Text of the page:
About this Collection
As purser’s clerk aboard the U.S. steam frigate Mississippi, William Speiden, Jr., (1835-1920) created a two-volume journal dating from 1852 to 1855 documenting the U.S. Naval Expedition to the China Seas and Japan under the command of Commodore Matthew C. Perry.
The two journals of William Speiden, Jr. (volume 1: 9 March 1852-2 July 1854, and volume 2: 3 July 1854-16 February 1855), give account of shipboard life, diplomacy, and travel as well as ports of call in a myriad of international locations during the global journey of the Mississippi. The journals are richly illustrated. They contain drawings by Speiden and other shipmates as well as art work collected by Speiden, including delicate watercolor paintings on pith created by unknown Chinese artists that depict seascapes and people of the China Seas.
The papers of William Speiden, Jr., were received from the Naval Historical Foundation as a deposit to the Library of Congress in 1994 and converted to gift status in 1997. They form part of the Naval Historical Foundation Collection in the Manuscript Division of the Library of Congress.
The Speiden journals were conserved by the Library of Congress in 1998-2000 and microfilmed in 2001 (1 reel, microfilm collection no. 22,423). The finding aid for the collection was created in 2015. A digital copy of the finding aid is available at http://hdl.loc.gov/loc.mss/eadmss.ms014092. The catalog record for the collection is available online at http://lccn.loc.gov/mm95083045 . The collection was digitized in 2015.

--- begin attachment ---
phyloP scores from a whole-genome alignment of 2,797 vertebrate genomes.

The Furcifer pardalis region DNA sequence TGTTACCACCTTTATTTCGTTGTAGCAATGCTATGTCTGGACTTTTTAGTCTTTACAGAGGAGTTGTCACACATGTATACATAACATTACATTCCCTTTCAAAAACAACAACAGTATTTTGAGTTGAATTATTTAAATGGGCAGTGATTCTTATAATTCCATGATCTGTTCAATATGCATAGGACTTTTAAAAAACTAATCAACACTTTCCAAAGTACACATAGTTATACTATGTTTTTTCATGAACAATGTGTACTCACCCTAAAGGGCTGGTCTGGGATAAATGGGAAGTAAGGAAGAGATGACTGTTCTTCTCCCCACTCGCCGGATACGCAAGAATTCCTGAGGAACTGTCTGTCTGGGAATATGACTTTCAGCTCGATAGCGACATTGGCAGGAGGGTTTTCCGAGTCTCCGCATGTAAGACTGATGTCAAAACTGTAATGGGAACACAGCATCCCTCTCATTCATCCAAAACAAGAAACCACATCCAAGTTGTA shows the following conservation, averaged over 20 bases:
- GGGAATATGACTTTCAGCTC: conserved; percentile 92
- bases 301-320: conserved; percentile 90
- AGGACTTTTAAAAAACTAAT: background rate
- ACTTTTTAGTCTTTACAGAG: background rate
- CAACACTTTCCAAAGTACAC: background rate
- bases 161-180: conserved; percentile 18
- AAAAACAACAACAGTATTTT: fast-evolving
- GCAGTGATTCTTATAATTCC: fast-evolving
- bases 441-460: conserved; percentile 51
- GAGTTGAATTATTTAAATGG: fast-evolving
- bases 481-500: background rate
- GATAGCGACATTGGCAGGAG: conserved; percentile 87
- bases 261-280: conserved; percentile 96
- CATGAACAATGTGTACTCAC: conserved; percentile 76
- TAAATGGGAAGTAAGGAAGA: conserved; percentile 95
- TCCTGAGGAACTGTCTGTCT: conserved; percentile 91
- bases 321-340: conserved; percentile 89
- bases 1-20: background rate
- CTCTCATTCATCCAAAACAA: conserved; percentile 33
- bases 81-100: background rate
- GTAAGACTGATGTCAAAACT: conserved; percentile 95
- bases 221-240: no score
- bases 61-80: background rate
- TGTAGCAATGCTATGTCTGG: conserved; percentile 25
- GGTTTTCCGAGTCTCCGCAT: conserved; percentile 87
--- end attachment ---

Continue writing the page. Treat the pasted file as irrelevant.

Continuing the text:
This digital presentation is made up of four parts, consisting of the two volumes of the Speiden Journal and the digitized contents of the two containers of preserved artworks. (For more information see Artwork, Inserts, and Conserving the Journals).
Researchers may open each Speiden Journal volume separately. Once in that set of digital records, the user may page consecutively through the journal contents electronically, jump to specific pages, or view thumbnails of the pages, including inserted items and artwork, in “Gallery View” or grid formats.
Researchers may also open each container of artworks separately to view the contents. Each of these containers begins with a digital copy of the printed list of titles of the artworks held in the container, followed by digital images of the artworks in matted format.